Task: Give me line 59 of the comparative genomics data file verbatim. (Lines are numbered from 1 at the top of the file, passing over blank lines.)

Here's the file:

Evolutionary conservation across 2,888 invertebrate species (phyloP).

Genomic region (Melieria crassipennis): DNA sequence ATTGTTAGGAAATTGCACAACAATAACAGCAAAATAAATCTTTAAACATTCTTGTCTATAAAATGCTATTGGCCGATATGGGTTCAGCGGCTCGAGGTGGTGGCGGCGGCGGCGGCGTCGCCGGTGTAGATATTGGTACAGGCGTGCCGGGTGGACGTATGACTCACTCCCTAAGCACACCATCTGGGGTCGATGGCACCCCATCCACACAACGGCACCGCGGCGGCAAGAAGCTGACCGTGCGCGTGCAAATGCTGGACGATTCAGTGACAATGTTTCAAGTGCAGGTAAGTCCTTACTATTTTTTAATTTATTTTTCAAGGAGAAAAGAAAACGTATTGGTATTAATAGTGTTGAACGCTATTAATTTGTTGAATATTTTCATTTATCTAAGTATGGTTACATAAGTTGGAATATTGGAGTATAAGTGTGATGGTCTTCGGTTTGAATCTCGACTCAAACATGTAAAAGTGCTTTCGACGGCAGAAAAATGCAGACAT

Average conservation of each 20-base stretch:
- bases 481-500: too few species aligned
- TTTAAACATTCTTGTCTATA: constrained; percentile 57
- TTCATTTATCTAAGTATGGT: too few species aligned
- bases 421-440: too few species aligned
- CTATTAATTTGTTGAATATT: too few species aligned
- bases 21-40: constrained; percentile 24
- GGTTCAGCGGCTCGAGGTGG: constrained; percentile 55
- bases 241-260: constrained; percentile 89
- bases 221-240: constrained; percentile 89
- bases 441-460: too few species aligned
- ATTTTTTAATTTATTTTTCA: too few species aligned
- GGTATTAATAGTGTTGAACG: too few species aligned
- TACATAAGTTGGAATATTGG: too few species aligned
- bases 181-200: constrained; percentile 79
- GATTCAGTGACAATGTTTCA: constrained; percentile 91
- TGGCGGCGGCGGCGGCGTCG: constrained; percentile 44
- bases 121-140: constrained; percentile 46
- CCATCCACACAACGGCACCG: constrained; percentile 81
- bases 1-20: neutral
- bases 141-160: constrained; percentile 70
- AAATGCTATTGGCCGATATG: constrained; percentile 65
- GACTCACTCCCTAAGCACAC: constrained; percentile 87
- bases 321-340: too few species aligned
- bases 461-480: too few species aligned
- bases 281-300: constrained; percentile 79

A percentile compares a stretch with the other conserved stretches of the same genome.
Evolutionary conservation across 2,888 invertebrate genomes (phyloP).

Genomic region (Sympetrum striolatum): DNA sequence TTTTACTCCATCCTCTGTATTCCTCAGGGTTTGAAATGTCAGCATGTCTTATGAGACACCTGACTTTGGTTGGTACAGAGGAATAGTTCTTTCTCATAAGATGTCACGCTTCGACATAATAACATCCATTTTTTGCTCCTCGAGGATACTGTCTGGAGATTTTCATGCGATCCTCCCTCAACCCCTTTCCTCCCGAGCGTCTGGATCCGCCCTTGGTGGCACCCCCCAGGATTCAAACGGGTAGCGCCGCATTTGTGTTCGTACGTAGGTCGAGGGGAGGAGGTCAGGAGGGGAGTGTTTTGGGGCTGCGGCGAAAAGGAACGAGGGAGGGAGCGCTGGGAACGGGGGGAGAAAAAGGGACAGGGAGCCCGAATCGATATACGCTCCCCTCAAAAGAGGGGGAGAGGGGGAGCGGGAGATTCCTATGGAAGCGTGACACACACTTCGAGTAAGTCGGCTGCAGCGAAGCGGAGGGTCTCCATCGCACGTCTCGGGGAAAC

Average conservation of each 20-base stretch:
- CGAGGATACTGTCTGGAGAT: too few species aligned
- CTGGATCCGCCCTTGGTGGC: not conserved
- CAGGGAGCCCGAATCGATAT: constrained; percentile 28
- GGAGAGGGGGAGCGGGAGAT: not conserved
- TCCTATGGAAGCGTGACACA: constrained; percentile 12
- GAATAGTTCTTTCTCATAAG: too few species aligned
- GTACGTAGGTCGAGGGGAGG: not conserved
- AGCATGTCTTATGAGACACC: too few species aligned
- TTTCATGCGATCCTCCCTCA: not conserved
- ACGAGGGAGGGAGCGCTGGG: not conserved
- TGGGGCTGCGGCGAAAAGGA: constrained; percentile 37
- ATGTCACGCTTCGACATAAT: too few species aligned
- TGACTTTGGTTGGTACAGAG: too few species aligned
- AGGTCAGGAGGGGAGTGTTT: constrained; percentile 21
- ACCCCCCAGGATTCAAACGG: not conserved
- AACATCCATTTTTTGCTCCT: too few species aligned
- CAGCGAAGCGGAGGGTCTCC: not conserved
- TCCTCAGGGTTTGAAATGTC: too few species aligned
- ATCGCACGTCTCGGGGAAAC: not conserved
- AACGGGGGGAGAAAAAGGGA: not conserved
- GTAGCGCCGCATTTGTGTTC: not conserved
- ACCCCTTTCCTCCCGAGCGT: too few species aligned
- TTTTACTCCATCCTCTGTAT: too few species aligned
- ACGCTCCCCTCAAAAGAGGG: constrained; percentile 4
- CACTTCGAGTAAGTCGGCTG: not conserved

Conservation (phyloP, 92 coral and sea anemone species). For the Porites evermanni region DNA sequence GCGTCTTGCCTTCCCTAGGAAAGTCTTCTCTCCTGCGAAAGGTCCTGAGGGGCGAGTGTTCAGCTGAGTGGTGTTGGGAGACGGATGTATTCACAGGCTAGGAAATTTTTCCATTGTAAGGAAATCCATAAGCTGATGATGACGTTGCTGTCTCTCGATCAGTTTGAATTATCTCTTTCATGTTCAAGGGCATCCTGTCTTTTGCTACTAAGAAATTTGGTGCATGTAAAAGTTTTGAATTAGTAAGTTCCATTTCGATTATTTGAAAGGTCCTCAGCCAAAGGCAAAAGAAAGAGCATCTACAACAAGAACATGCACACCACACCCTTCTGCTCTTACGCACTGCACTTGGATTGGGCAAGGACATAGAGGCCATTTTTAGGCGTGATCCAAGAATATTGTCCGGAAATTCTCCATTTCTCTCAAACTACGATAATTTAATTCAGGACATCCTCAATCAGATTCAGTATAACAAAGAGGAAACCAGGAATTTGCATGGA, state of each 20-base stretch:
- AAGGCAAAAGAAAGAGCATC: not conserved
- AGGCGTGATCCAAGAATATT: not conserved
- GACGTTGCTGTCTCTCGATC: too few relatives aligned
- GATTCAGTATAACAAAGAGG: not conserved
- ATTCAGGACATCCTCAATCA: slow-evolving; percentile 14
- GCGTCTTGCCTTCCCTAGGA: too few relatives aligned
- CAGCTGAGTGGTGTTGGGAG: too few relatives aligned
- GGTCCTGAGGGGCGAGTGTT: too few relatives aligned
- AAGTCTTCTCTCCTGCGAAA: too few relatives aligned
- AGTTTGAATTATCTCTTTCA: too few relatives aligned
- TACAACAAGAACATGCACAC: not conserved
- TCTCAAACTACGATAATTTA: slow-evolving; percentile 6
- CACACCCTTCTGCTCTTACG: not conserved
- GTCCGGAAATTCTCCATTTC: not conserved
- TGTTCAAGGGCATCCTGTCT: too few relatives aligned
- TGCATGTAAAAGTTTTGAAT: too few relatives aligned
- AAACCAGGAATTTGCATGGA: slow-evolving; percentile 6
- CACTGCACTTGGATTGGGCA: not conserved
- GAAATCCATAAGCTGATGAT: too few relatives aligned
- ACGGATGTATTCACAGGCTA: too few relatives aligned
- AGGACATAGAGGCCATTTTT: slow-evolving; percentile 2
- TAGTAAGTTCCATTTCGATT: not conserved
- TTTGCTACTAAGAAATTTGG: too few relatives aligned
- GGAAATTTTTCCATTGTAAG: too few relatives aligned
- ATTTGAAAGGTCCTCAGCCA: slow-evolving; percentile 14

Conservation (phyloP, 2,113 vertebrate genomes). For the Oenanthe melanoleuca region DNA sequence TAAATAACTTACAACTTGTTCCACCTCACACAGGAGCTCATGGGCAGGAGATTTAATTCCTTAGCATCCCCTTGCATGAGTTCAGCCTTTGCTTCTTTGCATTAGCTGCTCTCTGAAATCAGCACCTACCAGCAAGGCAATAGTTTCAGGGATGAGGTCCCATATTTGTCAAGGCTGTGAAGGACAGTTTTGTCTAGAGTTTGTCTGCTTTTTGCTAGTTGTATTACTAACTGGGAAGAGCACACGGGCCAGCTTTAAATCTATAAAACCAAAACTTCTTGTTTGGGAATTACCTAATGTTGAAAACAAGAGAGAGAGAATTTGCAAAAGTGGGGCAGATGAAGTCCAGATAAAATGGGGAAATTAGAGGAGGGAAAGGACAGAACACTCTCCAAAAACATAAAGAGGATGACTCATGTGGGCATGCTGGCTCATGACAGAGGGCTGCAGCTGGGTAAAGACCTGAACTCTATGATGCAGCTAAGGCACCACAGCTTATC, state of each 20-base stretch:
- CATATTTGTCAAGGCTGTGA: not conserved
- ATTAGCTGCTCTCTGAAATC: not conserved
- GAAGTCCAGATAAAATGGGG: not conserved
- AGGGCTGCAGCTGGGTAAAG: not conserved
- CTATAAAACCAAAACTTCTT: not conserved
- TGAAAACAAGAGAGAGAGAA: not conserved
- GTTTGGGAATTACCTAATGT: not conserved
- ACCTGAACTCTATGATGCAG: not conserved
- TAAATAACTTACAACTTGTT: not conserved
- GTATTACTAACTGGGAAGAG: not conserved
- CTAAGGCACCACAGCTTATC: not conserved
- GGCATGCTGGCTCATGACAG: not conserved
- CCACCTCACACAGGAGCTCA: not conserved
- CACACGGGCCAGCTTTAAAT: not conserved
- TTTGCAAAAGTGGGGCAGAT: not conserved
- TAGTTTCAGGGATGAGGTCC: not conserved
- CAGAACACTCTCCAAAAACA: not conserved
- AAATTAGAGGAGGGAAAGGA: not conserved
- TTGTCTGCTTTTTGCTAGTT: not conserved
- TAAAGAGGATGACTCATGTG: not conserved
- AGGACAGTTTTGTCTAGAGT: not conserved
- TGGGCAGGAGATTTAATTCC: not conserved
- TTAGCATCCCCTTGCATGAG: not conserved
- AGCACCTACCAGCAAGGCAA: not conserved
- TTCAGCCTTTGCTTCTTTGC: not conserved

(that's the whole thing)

- AAGGCAAAAGAAAGAGCATC: not conserved